What are the types of laparoscopic sterilisation?
There are two main ways of performing sterilisation at laparoscopy (a type of keyhole surgery).
The first, more common, method is to place specially designed clips on the tubes. These clips crush the tubes causing a small portion to be blocked. The clips remain in the body. Sometimes they migrate but this rarely causes problems. Sometimes the clips may be thought to cause pain afterwards – the so-called sterilisation syndrome. An attempt at reversal may be used with this type of sterilisation, but reversal is unreliable.
The second method is to remove both Fallopian tubes completely using special instruments. This is a more involved procedure, more costly, but has the advantage of leaving no foreign body behind. This sterilisation can not be reversed, which may or may be an advantage.
What happens at surgery?
A general anaesthetic is used. A camera is placed through an incision in your tummy button. With the clip method, another 1cm incision is made above the pubic bone, an instrument is passed through and the Fallopian tubes are clipped. Any pelvic abnormalities found may be treated at the same time eg. endometriosis and adhesions. The operation usually takes less than an hour. If you wish the second more complex operation ie. removal of the tubes, this requires 2 smaller incisions on each side instead of the 1cm middle one. This operation takes longer.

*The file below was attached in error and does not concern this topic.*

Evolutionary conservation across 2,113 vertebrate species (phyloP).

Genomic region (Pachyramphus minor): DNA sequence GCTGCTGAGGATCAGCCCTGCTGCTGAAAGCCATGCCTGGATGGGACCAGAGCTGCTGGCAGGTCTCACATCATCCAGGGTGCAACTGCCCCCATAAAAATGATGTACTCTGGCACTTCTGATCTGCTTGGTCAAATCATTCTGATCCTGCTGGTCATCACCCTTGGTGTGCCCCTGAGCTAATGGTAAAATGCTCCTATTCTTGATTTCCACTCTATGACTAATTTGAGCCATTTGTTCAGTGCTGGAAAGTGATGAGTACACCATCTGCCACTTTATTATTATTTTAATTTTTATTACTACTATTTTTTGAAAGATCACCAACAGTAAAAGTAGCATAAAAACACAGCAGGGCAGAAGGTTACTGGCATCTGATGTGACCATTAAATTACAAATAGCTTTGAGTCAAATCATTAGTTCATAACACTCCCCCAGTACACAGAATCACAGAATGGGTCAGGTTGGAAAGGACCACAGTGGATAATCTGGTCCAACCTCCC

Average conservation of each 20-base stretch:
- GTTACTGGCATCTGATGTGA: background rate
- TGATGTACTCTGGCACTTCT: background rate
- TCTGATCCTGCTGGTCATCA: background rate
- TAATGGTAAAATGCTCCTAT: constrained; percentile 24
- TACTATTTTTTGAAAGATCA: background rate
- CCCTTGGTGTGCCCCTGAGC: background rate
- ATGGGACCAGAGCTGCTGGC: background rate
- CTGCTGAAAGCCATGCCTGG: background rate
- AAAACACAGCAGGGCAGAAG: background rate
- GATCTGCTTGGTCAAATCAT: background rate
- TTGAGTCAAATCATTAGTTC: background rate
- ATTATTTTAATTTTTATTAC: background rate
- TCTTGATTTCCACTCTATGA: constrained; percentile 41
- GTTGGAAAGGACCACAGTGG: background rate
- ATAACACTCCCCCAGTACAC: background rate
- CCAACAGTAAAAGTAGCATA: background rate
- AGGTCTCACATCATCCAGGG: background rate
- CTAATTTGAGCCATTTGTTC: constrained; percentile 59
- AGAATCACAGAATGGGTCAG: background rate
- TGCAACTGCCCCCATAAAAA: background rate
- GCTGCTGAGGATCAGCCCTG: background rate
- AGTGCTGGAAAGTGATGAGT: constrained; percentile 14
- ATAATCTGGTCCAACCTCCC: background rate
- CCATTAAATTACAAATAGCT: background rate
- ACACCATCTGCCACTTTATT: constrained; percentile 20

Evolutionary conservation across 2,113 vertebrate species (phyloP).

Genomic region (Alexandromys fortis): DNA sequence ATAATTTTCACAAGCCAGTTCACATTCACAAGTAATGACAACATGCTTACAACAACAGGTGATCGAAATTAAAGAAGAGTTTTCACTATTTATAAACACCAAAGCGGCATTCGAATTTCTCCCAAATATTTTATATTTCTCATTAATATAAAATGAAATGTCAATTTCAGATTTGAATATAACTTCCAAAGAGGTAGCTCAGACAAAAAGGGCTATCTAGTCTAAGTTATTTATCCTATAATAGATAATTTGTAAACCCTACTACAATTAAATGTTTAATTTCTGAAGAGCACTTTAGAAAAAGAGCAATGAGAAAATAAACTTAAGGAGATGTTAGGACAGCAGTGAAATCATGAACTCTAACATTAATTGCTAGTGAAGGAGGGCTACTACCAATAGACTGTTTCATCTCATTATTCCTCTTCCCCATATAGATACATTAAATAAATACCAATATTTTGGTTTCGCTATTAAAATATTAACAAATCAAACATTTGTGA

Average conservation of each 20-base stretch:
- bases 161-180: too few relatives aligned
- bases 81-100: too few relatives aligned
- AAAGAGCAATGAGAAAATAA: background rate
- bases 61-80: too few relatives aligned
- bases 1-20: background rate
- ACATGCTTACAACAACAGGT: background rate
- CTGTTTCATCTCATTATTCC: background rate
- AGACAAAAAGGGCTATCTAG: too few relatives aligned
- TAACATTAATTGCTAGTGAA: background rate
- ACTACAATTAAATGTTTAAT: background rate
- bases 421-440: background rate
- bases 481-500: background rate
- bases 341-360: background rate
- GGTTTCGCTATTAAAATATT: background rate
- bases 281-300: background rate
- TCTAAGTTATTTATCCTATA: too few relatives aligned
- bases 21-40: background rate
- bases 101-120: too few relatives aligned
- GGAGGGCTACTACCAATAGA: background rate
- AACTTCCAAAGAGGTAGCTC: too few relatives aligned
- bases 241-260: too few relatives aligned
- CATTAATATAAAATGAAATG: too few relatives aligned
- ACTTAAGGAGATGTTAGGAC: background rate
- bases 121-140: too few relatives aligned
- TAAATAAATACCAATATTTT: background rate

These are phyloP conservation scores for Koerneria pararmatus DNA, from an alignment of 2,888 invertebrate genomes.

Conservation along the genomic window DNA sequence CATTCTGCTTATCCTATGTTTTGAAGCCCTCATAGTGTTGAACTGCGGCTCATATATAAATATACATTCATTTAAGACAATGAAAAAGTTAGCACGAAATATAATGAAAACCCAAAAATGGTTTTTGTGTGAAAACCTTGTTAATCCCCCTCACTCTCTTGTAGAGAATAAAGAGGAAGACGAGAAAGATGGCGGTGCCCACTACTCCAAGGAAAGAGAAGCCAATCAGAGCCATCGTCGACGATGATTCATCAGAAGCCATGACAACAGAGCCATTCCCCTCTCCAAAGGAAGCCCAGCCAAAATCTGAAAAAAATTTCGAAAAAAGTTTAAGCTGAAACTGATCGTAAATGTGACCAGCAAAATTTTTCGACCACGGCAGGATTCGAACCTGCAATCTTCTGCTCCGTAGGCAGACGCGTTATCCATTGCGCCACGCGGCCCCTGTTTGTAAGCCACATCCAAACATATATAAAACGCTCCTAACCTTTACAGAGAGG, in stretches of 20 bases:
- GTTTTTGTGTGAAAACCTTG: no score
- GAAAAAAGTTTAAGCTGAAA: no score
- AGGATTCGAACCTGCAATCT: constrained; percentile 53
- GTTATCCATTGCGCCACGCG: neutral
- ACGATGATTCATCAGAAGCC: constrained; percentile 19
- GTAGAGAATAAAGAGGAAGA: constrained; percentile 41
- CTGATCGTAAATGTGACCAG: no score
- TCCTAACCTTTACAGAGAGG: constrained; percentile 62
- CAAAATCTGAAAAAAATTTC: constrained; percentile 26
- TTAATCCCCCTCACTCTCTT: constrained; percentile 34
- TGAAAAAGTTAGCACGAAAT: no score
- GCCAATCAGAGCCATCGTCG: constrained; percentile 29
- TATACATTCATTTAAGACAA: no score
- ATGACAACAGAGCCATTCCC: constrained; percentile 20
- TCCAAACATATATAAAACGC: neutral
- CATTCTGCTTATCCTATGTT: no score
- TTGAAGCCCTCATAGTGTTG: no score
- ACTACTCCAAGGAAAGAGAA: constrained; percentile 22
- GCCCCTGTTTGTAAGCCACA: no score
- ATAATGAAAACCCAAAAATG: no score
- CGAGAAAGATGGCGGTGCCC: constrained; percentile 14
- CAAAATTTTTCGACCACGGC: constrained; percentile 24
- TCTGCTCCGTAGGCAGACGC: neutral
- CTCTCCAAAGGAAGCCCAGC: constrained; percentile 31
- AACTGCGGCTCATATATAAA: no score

It’s an “irreversible” procedure
This operation should be regarded as permanent. Most women who change their minds end up having to have IVF. Reversal is only occasionally successful when clips are used and very expensive.
Women occasionally get pregnant after this operation. The pregnancy rate after clips is reported to be 1 | 200-500 depending upon age – the tubes rejoin together and become open again. Even if you have the tubes completely removed, pregnancy can still occasionally occur! If you did become pregnant, the pregnancy might be ectopic, so you would need to see a doctor if you were pregnant.
Generally very safe surgery. Serious bleeding or damage to the bowel or bladder are the most important complications, which is said to occur in 1 | 500 cases. Special techniques are used to minimise these risks. Minor infections or bruises are common and settle with time and | or antibiotics.
Any surgical or invasive procedure carries risks. Before proceeding, you should do your own research. Before proceeding, you should seek a second opinion from an appropriately qualified health practitioner. For instance, your GP’s opinion will be very helpful.
After the operation
Normally a day-case operation. You’ll come in having had no food or drink for 6 hours. Afterwards you’ll probably feel drowsy and perhaps slightly sick, which will wear off quickly. You’ll need someone to take you home and be with you overnight.
Will it be painful?
It’s usually not too bad. There may be some pain or discomfort for usually up to a week, but you’ll have pain relief. Sometimes the pain is in your shoulders – this is normal and will settle. Rest up for a few days and have the rest of the week off work.
Keep them clean and uncovered. Bathe & dry thoroughly but gently. If they become red, get some antibiotics – the earlier the better. It may be a minor infection (that 1 | 20 women get despite us giving antibiotics during the surgery). The stitches will dissolve and come away themselves.
When can I drive?
Usually after a few days when you feel ready and the pain has settled.
When can I go back to work?
Have the rest of the week off. Ask us for a sickness certificate if needed.
When can I have sex?
When you feel ready. Continue your usual contraception until your next period (unless you’re on your period at the time of the operation).